An In-Depth Analysis of the Must-See Spots at Kohfukuji Temple, A World Heritage Site With Over 1,300 Years of History
Kohfukuji Temple is a famous sightseeing spot that represents Nara, the ancient capital of Japan, along with Todai-ji Temple. Registered as a World Heritage Site, this temple is home to many National Treasures and Important Cultural Properties. Below are the highlights of this temple that all visitors should take the time to see!
What is Kohfukuji Temple?
Kohfukuji is a temple that is located inside Nara Park, which is famous for Todai-ji Temple and Kasuga Taisha (Kasuga Grand Shrine). Boasting strong influence for being a powerful temple that converted the mighty Fujiwara into a devout believer, this temple held the real power of the Yamato provincial constable during the Kamakura period (1185 – 1333). It essentially dominated the entire Yamato province (present Nara Prefecture).
There was a time when this temple was destroyed, but today, it is a temple with vast grounds that is listed as one of the Seven Great Temples of Nara, along with Todai-ji and Horyu-ji. It is one of the leading ancient temples of Japan, with a history that dates back more than 1,300 years. It houses numerous National Treasures and Important Cultural Properties of Japan. It is also registered as a World Heritage Site for being a “Historic Monuments of Ancient Nara”.
Highlights of Kohfukuji Temple
Eastern Golden Hall
The Eastern Golden Hall (“Tokondo” in Japanese) is a temple hall that was built in 726 to pray for the recovery of the aunt of the Emperor back then. However, the building that stands today was rebuilt in 1415. This structure heavily reproduces the atmosphere of olden days with its yosemune-zukuri (hipped) roof and other features, which is partly why this hall has been designated as one of Japan’s National Treasures. Enshrined inside are four National Treasures, including the wooden statue of a seated Monju Bosatsu. You can also find two Important Cultural Properties of Japan, including the copper image of Yakushi Nyorai.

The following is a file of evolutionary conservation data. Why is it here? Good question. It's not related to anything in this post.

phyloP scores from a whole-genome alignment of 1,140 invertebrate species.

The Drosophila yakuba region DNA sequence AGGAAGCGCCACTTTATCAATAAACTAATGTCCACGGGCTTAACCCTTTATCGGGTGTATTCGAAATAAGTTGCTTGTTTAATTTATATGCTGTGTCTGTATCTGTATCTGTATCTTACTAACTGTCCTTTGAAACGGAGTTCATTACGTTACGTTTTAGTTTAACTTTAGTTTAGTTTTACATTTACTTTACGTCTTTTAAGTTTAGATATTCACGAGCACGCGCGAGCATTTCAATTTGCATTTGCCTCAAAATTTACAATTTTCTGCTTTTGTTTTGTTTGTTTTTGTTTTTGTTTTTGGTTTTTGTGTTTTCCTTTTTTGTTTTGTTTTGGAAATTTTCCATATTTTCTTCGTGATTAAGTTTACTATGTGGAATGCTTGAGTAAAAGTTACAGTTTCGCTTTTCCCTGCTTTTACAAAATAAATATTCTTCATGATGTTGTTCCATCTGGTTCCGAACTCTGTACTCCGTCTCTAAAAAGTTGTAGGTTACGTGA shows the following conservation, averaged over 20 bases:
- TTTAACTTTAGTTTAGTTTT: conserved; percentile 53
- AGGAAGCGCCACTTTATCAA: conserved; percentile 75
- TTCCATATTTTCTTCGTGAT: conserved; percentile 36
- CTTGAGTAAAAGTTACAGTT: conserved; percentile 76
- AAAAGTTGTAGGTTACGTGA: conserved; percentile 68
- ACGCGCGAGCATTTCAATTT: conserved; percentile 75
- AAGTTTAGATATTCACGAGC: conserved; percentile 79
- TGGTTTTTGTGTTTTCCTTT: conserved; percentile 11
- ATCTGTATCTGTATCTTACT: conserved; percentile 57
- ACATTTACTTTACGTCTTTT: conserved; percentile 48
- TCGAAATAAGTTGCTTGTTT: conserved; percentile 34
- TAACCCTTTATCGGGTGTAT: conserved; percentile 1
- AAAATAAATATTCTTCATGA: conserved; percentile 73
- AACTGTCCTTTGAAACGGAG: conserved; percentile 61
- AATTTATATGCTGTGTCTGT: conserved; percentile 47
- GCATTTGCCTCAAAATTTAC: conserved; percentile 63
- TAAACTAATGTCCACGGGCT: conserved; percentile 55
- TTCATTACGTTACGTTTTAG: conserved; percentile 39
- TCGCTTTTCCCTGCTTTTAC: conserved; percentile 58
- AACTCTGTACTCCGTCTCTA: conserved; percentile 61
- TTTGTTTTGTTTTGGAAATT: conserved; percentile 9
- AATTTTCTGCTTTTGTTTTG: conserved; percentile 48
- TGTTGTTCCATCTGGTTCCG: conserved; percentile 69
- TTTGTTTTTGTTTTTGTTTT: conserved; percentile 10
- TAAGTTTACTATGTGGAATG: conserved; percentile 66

Adults: 300 JPY
Junior high and high school students: 200 JPY
Elementary school students: 100 JPY
Built in 730, the Five-Storied Pagoda (“Goju-no-to” in Japanese) is a pagoda (stupa housing Buddha’s ashes) that is said to be the symbol of Nara. It has been designated as a National Treasure. After being burned down multiple times, it was rebuilt in 1426, and now measures 50.1m in height. It has retained the features of the pagoda from the Nara period (710 – 794), including roofs that adopt the hongawarabuki (hip-and-gable roof) style that alternately uses flat and concave tiles.
The one thing that you have to see is the view from Sarusawa-ike (Sarusawa Pond) inside Nara Park. The pagoda reflects on the pond to create a symmetrical image, so it makes for a great photo spot. The vista is particularly magical when the pagoda is lit up.
The Three-Storied Pagoda (“Sanju-no-to” in Japanese) is a National Treasure that was erected in 1143. The current pagoda was rebuilt right after the fire in 1180, so it is considered as the oldest structure in Kohfukuji, together with the Northern Round Hall (“Hokuendo” in Japanese). It stands at a height of 19.1m, with its first level at 4.8m. Just like the Five-Storied Pagoda, this pagoda has a hip-and-gable roof, using an architectural style from the Heian period (794 – 1185).
Northern Round Hall
Built in 721, the Northern Round Hall is acclaimed to be the most beautiful structure among the Hakkaku Endo (octagon-shaped temples) that currently exist in Japan. The current structure was rebuilt around 1210, but it retained its original design, including the hip-and-gable roof. One side of the octagonal structure measures 4.9m, while the opposite side is 11.7m. This hall has been designated as a National Treasure. From this area, people back then were able to capture a panoramic view of Heijyokyo (ancient Nara), which was the capital of Japan at that time.
Another must-see spot here is the Southern Round Hall (“Nan-endo” in Japanese) (Important Cultural Property) – the ninth station in the pilgrimage of the 33 Kannon temples of Western Japan. You can find it south of the Northern Round Hall. In an later excavation, it was found that Wado-kaichin coins, which was the currency at that time, and Ryuhei Eiho coins were buried in the hall to appease the deity of the land during the time when the foundation of the building was being created. It is considered as the largest octagonal hall in Japan, with one side of the octagonal structure measuring 6.4m and the opposite side measuring 15.5m.
Kohfukuji National Treasure Hall
The Kohfukuji National Treasure Hall (“Kokuhokan” in Japanese) is a treasure hall that was built on the site of the Jikido (dining hall) where Buddhist monks ate. Stored inside this hall are numerous Buddhist statues, paintings, and handicrafts – most of which are designated as National Treasures or Important Cultural Properties of Japan. The statue of Ashura (fighting demon) is one particular masterpiece in this hall that continues to fascinate plenty of guests today.
※Closed until December 31, 2017 (Sunday) due to works aimed at improving the building’s resistance to earthquakes
Adults: 600 JPY
Junior high and high school students: 500 JPY
Elementary school students: 200 JPY
If you find yourself interested in Kohfukuji Temple after reading this article, then by all means, visit the temple at least once!
*Please note that the information in this article is from the time of writing or publication and may differ from the latest information.
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